WHEN dancer Abbie Quinnen was rushed to hospital with third-degree burns, she expected NHS staff to help fix her physical injuries.
What she wasn’t expecting was the support and guidance that helped her with the mental scars left by the freak accident that engulfed her in flames.
Abbie Quinnen, 24, showed the extent of injuries after her accident where she got third-degree burns[/caption]
The dancer showed how far she has come as she stepped out on a night out with boyfriend AJ Pritchard last month[/caption]
Abbie, 24, believes she would be in a much worse place physically and mentally without the dedicated staff who looked after her from intensive care onwards.
In an exclusive chat ahead of The Sun’s Who Cares Wins Awards on September 14 — aired on Channel 4 later this month — she said: “NHS staff saved me in so many ways.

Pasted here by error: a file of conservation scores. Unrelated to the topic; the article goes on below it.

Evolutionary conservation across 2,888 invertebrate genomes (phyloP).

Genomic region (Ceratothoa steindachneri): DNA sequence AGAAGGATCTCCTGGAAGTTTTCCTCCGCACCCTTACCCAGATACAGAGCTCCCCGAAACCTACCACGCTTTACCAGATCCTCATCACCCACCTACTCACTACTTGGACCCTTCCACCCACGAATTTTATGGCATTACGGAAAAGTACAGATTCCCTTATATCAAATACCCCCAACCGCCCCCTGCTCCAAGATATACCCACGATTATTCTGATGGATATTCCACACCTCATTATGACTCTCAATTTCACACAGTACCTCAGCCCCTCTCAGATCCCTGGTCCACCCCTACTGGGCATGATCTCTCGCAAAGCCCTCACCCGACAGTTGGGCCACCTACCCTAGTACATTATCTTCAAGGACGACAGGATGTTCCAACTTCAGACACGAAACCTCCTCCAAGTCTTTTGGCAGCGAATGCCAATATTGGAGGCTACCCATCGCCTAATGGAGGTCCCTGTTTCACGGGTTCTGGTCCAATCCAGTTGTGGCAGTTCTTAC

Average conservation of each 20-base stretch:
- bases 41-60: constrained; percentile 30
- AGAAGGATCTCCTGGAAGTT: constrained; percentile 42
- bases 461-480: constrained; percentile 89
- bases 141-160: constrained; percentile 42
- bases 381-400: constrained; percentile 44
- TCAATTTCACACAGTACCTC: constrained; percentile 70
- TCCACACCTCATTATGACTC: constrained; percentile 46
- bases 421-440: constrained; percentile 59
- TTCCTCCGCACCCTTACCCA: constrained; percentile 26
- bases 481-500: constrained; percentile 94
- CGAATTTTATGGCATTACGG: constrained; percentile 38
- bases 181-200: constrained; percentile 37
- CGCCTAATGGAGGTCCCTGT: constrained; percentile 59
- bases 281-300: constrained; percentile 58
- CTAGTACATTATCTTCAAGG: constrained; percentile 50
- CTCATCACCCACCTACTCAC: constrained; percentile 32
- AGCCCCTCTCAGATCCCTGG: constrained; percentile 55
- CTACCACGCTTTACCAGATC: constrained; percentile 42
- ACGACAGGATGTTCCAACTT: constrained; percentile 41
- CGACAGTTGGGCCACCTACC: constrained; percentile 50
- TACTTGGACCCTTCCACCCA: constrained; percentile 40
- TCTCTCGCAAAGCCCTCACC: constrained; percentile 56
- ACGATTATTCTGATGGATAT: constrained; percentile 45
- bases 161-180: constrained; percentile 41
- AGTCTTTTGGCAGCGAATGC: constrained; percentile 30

“They are the closest things we have to superheroes. We are so lucky to have the NHS. I would be absolutely lost without them.
“My doctor gave me an amazing level of care and was so devoted to helping me, it felt unbelievable.
NHS staff saved me in so many ways. They are the closest things we have to superheroes.
“I felt so comfortable with everything that she had planned for me and she went through absolutely all the different options.”
Our awards — sponsored by The National Lottery and showing exclusively on Channel 4 — celebrate the incredible medics who have gone above and beyond in taking care of people, as well as the ordinary people who have done something extraordinary.
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‘Therapy was vital to heal’
In January, Abbie — girlfriend of former Strictly dancer AJ Pritchard — was attempting to film an internet hack to turn a wine bottle into a vase. The trick involved wrapping a rope soaked in flammable liquid around the bottle and lighting it, which is when Abbie was engulfed in a fireball.